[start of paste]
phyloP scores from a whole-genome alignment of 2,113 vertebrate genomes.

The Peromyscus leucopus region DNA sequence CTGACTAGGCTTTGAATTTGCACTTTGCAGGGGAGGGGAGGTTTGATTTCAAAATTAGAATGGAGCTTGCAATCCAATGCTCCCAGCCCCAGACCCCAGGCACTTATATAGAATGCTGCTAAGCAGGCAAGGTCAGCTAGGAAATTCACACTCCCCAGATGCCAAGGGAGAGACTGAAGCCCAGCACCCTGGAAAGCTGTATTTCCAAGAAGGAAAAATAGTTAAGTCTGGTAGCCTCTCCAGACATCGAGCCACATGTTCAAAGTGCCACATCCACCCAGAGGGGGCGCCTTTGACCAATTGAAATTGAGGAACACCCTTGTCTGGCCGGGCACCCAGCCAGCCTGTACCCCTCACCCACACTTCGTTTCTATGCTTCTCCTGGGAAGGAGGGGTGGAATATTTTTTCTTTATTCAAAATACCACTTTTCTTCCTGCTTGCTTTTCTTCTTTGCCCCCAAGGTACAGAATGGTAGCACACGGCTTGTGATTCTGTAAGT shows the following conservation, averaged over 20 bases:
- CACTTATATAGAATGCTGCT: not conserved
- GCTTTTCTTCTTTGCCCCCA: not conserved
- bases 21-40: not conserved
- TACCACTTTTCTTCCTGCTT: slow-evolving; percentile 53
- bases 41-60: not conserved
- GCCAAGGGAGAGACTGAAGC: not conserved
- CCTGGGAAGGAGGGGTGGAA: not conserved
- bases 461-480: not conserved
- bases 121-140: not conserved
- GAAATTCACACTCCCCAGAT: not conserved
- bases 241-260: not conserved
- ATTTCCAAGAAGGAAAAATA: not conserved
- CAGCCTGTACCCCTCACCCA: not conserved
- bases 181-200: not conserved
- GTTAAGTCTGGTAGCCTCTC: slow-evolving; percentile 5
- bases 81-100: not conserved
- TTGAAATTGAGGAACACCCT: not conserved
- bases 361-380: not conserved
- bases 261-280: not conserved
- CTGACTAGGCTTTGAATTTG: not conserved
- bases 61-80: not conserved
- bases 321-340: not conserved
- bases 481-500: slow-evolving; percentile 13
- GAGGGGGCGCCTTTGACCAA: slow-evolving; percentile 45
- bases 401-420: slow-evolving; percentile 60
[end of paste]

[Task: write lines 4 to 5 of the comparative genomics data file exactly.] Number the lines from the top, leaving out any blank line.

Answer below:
- GCTTTTCTTCTTTGCCCCCA: not conserved
- bases 21-40: not conserved